Do you also believe that we teach others how to treat us? It is a motto I have religiously adhered to for most of my adult life. However, I must add that I have made some radical changes to my ‘teaching strategy’ over the years, and this change in my approach has brought me much inner peace and harmony with others. I have learned that we can ‘teach others’ with much less fuss and drama.
I was also one of the many ‘first wave’ Indigo children who arrived on our planet in the 60’s and 70’s. I was a gifted and very unusual child, growing up in an extremely conservative and conformist society. I carried a target on my forehead from my very first day in kindergarten. I was bullied and ridiculed for most of my childhood and teenage years. South Africa under apartheid was not the most friendly place for anyone who dared to be different in any way.
I certainly wasted no time exercising my new found personal freedom. I was very much inspired by the newly achieved democracy in my country and those who had fought for it. In my own way, I also had a voice now and I wanted to use it. It was important to me to put the ‘bad guys’ in their place. Mean, nasty behavior had to have consequences. Keeping my mouth shut or backing down was no longer an option. I was never going to return willingly to that psychological prison created by others’ small-mindedness. I was, after all, busy teaching the world how to treat me and I had a lot of catching up to do. I certainly was not going to take any prisoners.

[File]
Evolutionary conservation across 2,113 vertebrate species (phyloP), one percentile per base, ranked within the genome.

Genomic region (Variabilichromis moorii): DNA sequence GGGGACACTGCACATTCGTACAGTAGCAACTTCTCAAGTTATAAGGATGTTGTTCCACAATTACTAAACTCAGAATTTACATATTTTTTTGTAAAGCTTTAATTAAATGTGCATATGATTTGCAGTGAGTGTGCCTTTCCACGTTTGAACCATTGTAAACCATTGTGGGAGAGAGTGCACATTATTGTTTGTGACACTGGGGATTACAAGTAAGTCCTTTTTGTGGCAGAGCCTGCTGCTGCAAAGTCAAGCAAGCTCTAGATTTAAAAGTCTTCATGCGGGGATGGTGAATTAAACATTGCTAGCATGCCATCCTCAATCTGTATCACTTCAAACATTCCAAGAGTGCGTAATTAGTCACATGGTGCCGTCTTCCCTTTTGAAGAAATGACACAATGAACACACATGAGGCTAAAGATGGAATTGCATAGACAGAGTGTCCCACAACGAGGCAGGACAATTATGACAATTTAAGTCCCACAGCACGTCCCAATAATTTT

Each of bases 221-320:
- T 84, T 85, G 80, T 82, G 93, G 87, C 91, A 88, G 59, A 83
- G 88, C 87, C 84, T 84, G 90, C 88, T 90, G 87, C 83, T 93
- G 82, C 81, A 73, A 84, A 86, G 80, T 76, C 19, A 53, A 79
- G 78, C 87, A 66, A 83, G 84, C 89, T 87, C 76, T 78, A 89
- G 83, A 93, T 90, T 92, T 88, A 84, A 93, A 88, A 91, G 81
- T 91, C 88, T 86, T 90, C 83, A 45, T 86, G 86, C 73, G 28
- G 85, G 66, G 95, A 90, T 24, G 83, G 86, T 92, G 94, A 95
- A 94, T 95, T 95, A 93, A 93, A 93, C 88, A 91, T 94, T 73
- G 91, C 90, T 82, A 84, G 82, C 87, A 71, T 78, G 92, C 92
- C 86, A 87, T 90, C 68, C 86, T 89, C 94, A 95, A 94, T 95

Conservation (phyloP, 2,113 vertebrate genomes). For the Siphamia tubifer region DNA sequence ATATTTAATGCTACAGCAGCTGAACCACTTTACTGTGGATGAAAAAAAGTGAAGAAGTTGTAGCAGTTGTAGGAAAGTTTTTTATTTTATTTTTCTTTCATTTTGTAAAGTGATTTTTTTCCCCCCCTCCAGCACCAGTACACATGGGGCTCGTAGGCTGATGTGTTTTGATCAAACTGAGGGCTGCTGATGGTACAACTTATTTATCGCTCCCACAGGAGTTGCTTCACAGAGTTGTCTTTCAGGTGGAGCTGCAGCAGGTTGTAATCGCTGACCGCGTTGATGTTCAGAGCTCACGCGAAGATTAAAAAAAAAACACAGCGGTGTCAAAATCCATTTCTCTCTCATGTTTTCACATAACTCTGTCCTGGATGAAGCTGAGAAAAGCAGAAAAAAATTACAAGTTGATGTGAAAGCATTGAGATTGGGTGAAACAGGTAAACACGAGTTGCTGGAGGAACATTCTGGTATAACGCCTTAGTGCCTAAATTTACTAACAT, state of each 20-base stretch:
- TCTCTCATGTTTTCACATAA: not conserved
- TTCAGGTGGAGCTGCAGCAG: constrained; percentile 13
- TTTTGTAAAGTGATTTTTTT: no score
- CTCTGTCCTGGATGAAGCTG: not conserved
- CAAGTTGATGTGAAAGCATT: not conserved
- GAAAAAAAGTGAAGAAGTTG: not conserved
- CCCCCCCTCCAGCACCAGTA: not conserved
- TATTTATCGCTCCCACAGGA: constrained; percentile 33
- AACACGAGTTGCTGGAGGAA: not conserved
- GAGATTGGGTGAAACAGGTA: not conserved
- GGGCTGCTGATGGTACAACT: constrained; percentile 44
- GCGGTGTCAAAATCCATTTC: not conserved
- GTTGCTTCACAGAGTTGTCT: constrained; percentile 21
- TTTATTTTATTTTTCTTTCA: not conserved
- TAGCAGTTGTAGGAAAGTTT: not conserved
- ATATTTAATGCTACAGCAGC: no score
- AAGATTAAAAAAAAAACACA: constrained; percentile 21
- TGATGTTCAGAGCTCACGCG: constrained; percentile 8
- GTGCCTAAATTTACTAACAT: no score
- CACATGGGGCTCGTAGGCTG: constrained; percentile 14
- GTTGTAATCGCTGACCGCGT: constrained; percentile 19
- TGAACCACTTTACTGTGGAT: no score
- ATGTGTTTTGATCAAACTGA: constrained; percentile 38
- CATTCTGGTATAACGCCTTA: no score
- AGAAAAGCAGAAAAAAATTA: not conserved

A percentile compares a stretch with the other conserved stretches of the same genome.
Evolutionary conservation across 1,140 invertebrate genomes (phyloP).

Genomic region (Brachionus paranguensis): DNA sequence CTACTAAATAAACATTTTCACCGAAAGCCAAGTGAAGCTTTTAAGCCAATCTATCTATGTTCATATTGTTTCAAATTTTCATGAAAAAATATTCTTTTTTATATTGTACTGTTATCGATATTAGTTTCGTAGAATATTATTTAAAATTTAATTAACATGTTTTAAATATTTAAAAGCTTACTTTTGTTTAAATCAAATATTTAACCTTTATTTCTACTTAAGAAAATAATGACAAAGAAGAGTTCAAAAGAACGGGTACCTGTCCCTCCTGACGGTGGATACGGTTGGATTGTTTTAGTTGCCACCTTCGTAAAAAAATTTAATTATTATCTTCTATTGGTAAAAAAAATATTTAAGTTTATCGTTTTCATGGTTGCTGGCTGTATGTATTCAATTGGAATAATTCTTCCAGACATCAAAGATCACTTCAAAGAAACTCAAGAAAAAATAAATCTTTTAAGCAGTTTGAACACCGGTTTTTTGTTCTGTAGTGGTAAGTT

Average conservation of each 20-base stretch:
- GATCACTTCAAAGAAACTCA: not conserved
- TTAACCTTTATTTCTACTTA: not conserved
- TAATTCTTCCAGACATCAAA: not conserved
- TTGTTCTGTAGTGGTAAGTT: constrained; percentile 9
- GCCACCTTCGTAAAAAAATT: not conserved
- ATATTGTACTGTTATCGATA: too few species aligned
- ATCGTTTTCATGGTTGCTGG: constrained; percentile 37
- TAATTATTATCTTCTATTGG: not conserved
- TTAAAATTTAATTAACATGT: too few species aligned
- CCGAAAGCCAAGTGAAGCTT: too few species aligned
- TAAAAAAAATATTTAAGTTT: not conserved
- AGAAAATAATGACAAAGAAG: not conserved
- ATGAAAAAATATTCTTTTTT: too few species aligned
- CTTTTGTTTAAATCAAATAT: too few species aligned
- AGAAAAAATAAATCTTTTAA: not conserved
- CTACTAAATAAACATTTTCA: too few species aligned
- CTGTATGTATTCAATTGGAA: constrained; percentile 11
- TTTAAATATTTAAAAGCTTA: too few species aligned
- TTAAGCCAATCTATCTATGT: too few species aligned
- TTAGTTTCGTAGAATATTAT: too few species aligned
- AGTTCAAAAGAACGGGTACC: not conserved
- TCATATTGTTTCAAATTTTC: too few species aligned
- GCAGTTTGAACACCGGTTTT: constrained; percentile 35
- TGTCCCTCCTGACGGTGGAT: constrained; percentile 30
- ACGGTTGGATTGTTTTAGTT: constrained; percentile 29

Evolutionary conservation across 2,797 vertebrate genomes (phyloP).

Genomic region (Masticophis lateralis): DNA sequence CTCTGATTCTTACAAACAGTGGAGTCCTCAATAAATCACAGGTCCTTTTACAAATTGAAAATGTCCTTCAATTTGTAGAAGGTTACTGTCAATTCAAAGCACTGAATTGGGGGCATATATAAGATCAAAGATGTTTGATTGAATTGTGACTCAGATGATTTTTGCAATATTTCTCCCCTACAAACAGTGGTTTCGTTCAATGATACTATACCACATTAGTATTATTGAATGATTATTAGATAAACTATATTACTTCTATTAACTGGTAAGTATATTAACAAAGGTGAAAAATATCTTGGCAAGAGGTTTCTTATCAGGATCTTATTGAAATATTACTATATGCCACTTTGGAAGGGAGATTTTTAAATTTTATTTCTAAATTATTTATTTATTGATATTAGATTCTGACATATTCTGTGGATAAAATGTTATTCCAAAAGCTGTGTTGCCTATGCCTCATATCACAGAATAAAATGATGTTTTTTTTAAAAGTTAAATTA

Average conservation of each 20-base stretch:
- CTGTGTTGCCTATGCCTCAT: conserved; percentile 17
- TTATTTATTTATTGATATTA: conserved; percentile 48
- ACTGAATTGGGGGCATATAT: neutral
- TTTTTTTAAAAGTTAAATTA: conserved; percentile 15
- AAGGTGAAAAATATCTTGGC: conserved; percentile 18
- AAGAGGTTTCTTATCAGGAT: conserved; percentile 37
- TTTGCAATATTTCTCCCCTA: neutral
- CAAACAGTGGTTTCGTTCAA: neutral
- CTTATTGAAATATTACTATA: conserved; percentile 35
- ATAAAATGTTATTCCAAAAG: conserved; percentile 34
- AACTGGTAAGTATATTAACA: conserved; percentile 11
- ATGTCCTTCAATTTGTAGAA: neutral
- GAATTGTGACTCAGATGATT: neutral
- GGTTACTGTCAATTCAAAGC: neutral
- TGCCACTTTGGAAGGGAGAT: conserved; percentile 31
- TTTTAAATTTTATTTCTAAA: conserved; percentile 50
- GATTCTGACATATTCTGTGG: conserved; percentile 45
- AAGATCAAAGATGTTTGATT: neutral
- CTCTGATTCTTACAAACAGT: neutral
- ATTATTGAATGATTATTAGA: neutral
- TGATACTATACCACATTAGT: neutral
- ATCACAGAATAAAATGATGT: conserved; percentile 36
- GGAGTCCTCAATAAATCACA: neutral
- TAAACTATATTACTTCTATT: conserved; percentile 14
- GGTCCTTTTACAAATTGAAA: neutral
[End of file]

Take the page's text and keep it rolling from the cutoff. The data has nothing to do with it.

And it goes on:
Fortunately, we never stop learning and over the years I have come to realize that this ‘fight for your right’ approach offers very little spiritual fulfillment or lasting inner peace. I have in time discovered that it is mostly the weak who react in anger or frustration. It is the weak who constantly seeks justice or revenge. It is the weak who feels compelled to be tough and defiant.
Standing your ground is trivial and has very little to do with your inner strength. The truly enlightened and wise find their power in unconditional love. Who is right and who is wrong is spiritually insignificant. Truly powerful people seldom have any need for excessive self-defense or forcing their views upon others. It simply does not matter. Do you want to be right… or do you want to make a difference in the world?
Claiming your place in the sun and staying true to yourself does not have to involve any form of violent conviction, dogged persistence, foolish bravery or brute force. There is nothing that you have to prove to anyone. There is nobody that must be resisted or refuted or convinced by you at all cost. Not everything needs to be changed by you; everyone and everybody does not require your supervision or control. Your opinion is not always required. When you are in alignment with your higher self and your true life purpose, others can behave as they wish; you won’t even notice.